What does this number mean? Well, if you sold the thing, this is the amount of gold you could buy with the proceeds – the thing's price in gold. Or to turn it around the other way, if you wanted to buy the thing, this is the amount of gold you would have to sell to get the cash to buy it – again, its price in gold.
As we learned earlier, price charts are simply a series of marks showing how the price of a thing has changed over time.
Let's take a look at a sample chart, in this case, Berkshire Hathaway B Shares, priced in gold:
See the horizontal blue line just below 2.0? That marks the price of BRK-B on Jan 10th, the last point on this chart. At the close on Jan 10, you could have sold one share of BRK-B, and received enough cash to buy 1.76 grams of gold. On that day, the two things, one BRK-B share and 1.76 grams of gold, were being given the same value by the buyers and sellers in the market.
If you had bought that share any time after Q1-2011, you would have paid less than 1.76 grams for it, so you could have sold it on Jan 10th for a profit, receiving more gold than you paid to get it. If you bought it at any time between 1997 and Q1-2011 (except for a few weeks in early 2009), you would have paid more than 1.76 grams of gold to buy it, and selling it on Jan 10th would have returned only part of your initial investment (ie., you would be taking a loss).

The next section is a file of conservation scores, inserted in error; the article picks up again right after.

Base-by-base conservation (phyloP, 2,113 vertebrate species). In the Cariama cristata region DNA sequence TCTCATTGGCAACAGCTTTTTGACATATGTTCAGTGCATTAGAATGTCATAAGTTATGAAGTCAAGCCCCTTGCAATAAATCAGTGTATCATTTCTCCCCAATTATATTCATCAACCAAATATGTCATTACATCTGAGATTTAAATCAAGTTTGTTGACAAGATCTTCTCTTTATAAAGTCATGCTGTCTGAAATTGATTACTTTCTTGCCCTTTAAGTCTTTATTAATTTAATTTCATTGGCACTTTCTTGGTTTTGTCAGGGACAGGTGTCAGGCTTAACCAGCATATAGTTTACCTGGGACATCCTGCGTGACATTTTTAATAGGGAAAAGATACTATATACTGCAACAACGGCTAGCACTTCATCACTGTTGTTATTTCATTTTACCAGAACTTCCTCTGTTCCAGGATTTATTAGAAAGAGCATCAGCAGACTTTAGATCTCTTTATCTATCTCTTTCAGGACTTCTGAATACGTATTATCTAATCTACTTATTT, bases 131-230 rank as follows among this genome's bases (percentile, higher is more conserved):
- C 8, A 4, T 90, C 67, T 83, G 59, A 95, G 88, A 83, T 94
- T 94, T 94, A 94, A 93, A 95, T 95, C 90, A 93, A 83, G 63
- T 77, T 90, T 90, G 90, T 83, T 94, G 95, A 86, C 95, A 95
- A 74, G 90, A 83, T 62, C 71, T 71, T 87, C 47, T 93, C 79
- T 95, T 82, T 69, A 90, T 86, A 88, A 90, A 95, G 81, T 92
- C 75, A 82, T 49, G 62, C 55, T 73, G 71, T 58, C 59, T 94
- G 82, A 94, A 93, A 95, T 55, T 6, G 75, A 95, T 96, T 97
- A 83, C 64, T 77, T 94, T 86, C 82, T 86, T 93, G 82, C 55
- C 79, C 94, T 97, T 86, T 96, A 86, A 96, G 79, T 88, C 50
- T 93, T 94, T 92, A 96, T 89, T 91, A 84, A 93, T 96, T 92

One way to read this chart is to think of it as comapring two investment strategies: holding physical gold, or holding a share of BRK-B. During 1997, you were far better off holding the B share. In fact, every gram of gold invested in BRK-B would have doubled or tripled! In 1998, BRK was extremely volatile, and holding gold would have given about the same return with less risk. 1999 was a disaster for BRK; you would have been much better off holding gold. In 2000 and 2001, BRK recovered strongly, but failed to break out above its 1999 high. From 2002 to 2011, you would have been far better off to own gold than BRK-B; for every 100 grams of gold invested in BRK-B shares in 2002, only 20 grams remained at the bottom in 2011. But since then, the shares have outperformed gold.
Clearly, if you could "buy low and sell high", trading your gold for stock when the stock was cheap (1996) and selling and putting the proceeds into gold when the stock was expensive (1998 or 2001), and selling the gold and buying the stock again in late 2011, you would now be sitting on almost 5 times the amount of gold you started with in 1996, after just 3 trades. And since the US Dollar is worth about 1/4 as much today as it was in 1996 (when gold was under $400/oz), your investment today would be worth about 20 times as many dollars as it was in 1996!
Having good price information is key to making good economic and investment decisions. When governments and central banks are debasing their currencies, it becomes difficult to read what is really happening to the prices of the underlying commodities or investments. It is easy to think your investment is going up, even though it is falling, because the weakening currency makes all prices look higher than they really are.
That's why it is so important to always price in gold.